Study finds that mustaches still outnumber women in positions of medical power in US

British Medical Journal has put out a special Christmas issue packed with quirky studies like every year. A study published in this journal with a serious topic: Sexism in science and medicine, has found that mustaches still exceed women in positions of medical power.

Such mustaches are quite rare, as the researchers cited reports that less than 15% men in the United States sport such facial hair.

The researchers wrote in the study that they have defined a mustache as the visible hair presence on the upper cutaneous lip. This included both stand alone mustaches and also mustaches in combination with other facial hair.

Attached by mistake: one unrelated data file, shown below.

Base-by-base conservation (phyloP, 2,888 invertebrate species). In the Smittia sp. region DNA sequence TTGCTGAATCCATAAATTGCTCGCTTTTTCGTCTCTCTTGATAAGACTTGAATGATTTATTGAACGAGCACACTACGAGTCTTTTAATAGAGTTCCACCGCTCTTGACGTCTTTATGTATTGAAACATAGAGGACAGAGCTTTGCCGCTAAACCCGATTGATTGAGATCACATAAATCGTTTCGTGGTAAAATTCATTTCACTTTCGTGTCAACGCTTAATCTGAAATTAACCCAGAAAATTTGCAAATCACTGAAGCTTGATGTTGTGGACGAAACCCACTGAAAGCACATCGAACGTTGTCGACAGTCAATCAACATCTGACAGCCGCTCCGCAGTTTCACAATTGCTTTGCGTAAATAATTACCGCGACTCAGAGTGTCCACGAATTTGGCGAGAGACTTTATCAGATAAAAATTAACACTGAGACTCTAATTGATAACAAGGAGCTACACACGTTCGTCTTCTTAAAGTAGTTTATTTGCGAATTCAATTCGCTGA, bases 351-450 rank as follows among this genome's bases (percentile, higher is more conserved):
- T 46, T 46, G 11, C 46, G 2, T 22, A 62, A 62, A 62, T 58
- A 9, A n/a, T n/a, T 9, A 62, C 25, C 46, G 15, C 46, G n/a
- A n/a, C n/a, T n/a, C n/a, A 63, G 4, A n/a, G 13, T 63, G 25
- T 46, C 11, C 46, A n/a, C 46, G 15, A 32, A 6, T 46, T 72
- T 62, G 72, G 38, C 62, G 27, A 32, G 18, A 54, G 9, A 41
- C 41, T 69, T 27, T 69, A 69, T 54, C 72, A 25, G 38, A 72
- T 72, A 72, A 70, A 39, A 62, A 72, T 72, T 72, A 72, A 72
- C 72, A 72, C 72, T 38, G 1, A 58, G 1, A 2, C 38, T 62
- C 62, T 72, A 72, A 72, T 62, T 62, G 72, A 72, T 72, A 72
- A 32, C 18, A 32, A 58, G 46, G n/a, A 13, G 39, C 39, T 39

They added, “Department leaders with facial hairstyles that did not include hair on the upper lip (for example, Mutton Chops, Chin Curtain) were considered not to have a mustache. We evaluated each leader for the presence of facial hair regardless of sex”.

Researchers from the University of Pennsylvania, Berkeley Law and the University of California San Francisco have published the cross-sectional analysis of medical leaders.

They pointed out that there was a time when women were scarce in medical schools, but have made up nearly 50% of most classes for sufficiently long that leadership positions at health institutions must be looking a bit more diverse by now. They said that however, the US’ world of academic medicine, only 38% of full-time faculty, 16% of deans, and 21% of full professors are women.

In the study, they concluded that in the US moustachioed individuals notably outnumber women as leaders of medical departments. According to them every department and institution must attempt for a mustache index =1.

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